Risk and Ambiguity in Turbulent Times

By Menachem Brenner & Yehuda Izhakian
Over the past 50 years, the financial markets have been rocked by major shocks, which have led to the introduction of financial instruments that could cope with uncertainty in general and extreme events in particular. To manage the uncertainty surrounding the financial markets, there was a need for reliable uncertainty indicators. The traditional measure of uncertainty―stock volatility―has been challenged by advanced statistical methodologies (GARCH) and derivatives-based forward-looking forecasts (VIX).  In a new paper, we discuss the history of volatility and uncertainty measures, their informativeness, and the information derived from volatility derivatives.

Volatility measures (simple historical volatility, ARCH/GARCH, and the VIX) assume that probabilities of outcomes are known. However, in reality, the probabilities of future states of the economy and of the financial market are unknown. In nearly any decision in life, we face ambiguity―the uncertainty about likelihoods.  Nevertheless, this dimension of uncertainty is often ignored. Even when encountering a “black swan” event, we tend to classify it as a “fat-tail” event. Ignoring the fact that the probabilities are unknown may lead to sub-optimal decisions, especially when this aspect of uncertainty is significant. Rare events, such as the 2008 financial crisis and the current Covid-19 pandemic, seem to create ambiguity of a magnitude that cannot be ignored. Recent academic research proposes theory-based measures of the historical ambiguity, as well as of the forward-looking ambiguity (AMBIX).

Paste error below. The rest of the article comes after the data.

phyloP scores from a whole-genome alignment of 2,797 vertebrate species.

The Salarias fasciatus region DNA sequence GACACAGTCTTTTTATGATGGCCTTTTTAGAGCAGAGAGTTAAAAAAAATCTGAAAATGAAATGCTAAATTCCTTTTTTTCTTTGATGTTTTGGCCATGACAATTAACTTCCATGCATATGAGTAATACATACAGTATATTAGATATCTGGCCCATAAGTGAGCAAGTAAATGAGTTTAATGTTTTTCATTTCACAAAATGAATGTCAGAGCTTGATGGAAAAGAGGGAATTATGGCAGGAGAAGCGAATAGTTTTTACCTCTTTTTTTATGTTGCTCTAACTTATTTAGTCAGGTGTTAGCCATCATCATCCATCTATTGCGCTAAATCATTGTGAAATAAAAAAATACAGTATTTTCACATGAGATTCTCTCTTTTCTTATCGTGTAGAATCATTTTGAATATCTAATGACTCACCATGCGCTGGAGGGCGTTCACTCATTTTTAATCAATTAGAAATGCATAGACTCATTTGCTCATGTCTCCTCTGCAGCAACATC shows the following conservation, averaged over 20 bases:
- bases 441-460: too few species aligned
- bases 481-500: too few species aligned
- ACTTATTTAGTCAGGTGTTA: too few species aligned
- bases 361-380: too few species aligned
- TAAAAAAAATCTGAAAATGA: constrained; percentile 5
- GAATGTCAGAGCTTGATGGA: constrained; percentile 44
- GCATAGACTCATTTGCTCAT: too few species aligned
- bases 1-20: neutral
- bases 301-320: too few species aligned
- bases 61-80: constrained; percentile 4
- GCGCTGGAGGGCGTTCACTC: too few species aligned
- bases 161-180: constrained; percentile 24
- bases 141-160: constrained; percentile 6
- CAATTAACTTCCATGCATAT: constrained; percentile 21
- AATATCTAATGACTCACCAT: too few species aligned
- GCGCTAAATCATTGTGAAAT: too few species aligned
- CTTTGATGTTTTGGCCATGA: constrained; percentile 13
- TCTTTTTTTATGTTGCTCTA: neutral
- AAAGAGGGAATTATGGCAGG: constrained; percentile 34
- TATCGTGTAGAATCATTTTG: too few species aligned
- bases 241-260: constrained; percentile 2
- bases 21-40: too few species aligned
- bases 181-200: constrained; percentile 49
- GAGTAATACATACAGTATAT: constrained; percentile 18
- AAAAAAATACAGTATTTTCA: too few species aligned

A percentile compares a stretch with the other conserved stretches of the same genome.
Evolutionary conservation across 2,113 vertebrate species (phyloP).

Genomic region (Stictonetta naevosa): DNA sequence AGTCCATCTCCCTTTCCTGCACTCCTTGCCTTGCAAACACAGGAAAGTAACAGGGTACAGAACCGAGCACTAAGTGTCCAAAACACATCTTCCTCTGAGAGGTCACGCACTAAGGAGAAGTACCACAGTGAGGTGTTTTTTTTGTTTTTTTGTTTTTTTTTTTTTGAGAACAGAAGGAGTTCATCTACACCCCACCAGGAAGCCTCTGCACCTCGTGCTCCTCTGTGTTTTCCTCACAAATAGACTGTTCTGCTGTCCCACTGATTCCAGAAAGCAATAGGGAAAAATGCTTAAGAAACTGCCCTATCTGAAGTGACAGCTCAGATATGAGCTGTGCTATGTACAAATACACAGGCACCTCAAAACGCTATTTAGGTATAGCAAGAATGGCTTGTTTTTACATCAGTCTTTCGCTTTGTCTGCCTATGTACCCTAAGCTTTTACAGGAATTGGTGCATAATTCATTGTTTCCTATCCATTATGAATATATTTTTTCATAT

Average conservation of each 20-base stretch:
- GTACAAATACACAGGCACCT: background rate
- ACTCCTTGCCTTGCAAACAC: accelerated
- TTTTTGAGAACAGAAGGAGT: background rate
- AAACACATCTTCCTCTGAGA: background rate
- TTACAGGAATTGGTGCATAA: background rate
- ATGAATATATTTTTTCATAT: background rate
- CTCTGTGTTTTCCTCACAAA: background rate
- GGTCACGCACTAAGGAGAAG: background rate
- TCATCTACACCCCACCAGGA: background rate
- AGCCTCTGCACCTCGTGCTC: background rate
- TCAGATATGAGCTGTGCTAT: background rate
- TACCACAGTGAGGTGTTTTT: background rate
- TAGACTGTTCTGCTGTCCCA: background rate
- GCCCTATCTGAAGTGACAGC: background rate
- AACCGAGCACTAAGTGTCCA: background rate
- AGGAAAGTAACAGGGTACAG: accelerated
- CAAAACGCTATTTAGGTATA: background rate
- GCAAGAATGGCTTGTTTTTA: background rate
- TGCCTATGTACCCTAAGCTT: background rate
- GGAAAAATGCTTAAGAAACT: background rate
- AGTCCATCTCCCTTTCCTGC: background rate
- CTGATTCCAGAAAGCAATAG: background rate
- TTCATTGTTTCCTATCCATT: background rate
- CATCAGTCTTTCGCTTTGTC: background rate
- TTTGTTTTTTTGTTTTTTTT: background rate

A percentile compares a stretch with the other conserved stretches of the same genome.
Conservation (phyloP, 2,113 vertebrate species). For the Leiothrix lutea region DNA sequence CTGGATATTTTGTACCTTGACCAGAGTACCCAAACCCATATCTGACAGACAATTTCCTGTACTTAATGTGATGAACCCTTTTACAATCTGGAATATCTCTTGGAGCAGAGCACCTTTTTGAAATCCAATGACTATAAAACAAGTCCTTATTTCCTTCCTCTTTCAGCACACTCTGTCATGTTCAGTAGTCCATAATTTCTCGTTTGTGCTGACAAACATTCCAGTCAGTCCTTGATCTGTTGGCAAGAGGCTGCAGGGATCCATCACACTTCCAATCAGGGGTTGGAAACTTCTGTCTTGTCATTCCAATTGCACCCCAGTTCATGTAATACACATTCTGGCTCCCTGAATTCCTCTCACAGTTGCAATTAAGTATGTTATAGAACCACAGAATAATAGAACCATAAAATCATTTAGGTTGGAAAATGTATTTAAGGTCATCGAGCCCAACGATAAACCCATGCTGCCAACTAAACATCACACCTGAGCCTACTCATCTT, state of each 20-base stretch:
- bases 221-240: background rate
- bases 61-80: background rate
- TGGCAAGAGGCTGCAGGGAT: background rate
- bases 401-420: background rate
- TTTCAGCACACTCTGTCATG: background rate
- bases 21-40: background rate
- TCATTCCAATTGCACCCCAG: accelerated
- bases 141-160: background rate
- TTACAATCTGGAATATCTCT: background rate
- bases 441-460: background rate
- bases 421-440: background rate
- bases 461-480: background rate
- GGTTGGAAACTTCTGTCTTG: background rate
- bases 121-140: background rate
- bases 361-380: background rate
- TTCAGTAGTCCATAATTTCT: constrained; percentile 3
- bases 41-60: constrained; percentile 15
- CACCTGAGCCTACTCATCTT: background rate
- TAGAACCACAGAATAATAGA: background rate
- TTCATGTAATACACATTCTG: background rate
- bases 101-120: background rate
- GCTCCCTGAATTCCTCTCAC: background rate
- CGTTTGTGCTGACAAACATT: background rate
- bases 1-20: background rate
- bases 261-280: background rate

Both measures, the VIX and the AMBIX, have a theoretical underpinning and complement each other. While the VIX is considered a measure of risk (volatility of outcomes), the AMBIX is a measure of ambiguity (volatility of probabilities). More specifically, ambiguity is the uncertainty about the probabilities that make up the risk measure. Introducing ambiguity alongside risk portrays a clearer picture of the (expected) uncertainty in the financial markets.

Read the full LexBlog article.

Menachem Brenner  is Professor Emeritus of Finance.